In their work, the authors removed the innards of the virus and substituted instead a gene for the carcinoembryonic antigen (CEA). This immune system biomarker is overproduced in many different types of cancer.
The vaccine was then administered multiple times over a period of three months to 28 patients with advanced, recurrent forms of lung, colon, breast, appendix or pancreatic cancer. The participants had already failed several rounds of standard chemotherapy.
Five patients displayed a response to the therapy: Two who had already been in remission stayed in remission; two patients saw their cancers stabilize; and a liver lesion in one patient with pancreatic cancer was no longer evident.
The responses tended to occur in patients with smaller tumors and in those receiving higher doses of the vaccine.
The alphavirus-based vaccine also managed to evade the immune system's regulatory T cells, which could have shut down the body's immune response, the researchers said.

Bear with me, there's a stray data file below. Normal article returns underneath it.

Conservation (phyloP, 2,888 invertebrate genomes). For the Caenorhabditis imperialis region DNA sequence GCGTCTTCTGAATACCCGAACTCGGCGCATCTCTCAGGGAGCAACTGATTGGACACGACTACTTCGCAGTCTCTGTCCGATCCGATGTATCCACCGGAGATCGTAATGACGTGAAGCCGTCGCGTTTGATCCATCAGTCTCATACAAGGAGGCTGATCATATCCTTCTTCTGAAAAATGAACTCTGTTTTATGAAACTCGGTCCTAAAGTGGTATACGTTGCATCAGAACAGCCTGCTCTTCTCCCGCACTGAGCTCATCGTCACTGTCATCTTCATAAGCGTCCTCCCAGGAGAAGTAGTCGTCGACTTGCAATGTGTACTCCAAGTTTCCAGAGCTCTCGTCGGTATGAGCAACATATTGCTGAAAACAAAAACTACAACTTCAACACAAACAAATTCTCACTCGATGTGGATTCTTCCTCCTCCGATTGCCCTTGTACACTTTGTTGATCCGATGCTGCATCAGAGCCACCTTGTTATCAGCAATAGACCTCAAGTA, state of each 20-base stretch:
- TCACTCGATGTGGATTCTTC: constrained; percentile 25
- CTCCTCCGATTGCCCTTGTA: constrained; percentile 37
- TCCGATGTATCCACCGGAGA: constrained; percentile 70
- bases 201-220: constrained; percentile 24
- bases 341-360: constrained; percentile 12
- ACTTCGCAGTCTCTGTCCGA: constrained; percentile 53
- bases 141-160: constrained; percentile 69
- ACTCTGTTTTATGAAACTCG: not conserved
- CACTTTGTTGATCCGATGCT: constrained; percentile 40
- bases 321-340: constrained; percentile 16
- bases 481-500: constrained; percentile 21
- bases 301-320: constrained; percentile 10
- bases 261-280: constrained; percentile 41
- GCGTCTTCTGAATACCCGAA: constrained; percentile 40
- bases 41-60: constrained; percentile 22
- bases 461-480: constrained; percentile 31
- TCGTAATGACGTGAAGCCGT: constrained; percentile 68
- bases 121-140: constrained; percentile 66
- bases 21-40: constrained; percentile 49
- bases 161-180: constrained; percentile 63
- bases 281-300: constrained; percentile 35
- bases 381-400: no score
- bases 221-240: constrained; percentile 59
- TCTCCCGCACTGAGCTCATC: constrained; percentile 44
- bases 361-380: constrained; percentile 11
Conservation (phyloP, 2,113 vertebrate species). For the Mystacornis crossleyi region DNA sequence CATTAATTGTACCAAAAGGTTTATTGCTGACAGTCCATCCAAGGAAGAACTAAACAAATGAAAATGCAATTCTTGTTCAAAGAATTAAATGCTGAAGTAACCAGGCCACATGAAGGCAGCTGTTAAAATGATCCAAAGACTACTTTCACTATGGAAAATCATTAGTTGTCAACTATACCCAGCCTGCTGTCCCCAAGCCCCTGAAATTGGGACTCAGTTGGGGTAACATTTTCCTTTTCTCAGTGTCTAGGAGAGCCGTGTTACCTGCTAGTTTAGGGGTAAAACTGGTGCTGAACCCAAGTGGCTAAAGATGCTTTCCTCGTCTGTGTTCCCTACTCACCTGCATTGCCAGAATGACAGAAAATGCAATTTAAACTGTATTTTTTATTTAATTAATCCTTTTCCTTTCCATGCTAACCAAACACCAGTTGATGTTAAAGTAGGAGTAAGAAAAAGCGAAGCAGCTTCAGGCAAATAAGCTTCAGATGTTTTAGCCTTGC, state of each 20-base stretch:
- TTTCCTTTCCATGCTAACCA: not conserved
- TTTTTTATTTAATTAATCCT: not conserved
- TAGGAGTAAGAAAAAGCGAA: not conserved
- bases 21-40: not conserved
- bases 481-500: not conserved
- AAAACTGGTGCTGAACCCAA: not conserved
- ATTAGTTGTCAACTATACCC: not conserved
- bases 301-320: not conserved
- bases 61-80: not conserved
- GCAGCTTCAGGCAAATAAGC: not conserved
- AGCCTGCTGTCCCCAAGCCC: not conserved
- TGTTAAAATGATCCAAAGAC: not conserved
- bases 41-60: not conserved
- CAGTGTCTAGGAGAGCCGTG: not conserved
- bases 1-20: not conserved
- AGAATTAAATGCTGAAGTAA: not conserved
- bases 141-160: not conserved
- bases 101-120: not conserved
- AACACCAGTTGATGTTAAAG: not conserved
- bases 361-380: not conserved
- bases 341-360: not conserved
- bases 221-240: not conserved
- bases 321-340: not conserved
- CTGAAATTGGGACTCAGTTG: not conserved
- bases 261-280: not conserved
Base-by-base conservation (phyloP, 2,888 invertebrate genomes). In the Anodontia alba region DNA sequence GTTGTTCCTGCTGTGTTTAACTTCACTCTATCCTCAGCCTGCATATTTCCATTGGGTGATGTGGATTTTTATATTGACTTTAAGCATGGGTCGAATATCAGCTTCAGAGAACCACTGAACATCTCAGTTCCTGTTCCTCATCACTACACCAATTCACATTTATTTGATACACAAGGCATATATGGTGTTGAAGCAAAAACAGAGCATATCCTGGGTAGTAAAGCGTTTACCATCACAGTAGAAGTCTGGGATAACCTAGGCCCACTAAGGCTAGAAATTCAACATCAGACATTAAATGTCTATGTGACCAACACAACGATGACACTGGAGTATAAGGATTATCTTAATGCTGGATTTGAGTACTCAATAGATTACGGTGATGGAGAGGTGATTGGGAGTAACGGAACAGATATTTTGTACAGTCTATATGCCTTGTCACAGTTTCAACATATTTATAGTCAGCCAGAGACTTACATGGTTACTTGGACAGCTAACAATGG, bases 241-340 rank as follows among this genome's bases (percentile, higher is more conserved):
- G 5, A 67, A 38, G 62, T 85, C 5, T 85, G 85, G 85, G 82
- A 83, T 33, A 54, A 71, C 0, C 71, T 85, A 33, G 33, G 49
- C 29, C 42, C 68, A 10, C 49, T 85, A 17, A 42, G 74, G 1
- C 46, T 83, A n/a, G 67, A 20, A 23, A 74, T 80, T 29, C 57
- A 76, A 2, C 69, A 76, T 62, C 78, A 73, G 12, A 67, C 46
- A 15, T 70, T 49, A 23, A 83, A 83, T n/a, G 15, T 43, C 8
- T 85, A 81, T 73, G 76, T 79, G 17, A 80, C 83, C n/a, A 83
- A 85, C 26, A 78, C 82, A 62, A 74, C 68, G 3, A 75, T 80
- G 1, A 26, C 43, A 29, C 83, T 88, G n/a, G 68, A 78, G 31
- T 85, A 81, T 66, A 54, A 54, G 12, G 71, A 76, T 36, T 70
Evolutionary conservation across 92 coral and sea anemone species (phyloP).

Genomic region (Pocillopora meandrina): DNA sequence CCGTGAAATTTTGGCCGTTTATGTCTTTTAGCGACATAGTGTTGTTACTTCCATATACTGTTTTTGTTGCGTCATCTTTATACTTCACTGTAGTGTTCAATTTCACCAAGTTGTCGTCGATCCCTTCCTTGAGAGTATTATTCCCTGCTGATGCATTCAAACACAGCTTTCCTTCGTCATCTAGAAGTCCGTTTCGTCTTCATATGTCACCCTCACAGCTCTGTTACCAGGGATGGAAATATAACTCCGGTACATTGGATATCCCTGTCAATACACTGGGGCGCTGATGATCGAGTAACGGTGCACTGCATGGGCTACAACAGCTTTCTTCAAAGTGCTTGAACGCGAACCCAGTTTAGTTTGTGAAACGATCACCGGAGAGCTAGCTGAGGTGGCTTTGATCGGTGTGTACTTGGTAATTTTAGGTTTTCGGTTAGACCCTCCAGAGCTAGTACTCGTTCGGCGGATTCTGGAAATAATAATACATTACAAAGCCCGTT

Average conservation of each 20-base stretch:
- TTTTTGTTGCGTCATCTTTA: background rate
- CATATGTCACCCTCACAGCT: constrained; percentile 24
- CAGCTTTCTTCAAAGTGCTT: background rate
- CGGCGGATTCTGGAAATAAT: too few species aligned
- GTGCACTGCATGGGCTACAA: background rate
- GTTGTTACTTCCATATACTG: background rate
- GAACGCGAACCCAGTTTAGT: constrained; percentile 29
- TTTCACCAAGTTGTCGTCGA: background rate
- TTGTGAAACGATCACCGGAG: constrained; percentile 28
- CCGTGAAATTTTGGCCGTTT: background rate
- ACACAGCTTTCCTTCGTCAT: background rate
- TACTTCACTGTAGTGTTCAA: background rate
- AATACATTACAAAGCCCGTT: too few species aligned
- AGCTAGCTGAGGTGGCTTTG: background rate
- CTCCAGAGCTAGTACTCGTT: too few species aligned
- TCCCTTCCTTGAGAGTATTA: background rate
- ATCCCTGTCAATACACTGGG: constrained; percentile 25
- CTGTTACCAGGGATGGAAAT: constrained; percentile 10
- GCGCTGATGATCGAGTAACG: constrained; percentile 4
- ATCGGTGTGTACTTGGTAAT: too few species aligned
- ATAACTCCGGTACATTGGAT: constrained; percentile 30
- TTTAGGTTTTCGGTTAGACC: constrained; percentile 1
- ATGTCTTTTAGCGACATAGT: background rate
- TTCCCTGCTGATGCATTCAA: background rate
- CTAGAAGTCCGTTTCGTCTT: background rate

Although T cell levels were elevated in some patients, the vaccine was able to get around them.
Co-authors included employees from Alphavax, which develops new vaccine technology. The study was partially supported by the U.S. National Cancer Institute.
There's more on cancer vaccines at the U.S. National Cancer Institute.
SOURCES: Michael Morse, M.D., associate professor, medicine, Duke University Medical Center; Adam Cohen, M.D., assistant professor, medical oncology, Fox Chase Cancer Center, Philadelphia; Aug. 2, 2010, Journal of Clinical Investigation, online
All rights reserved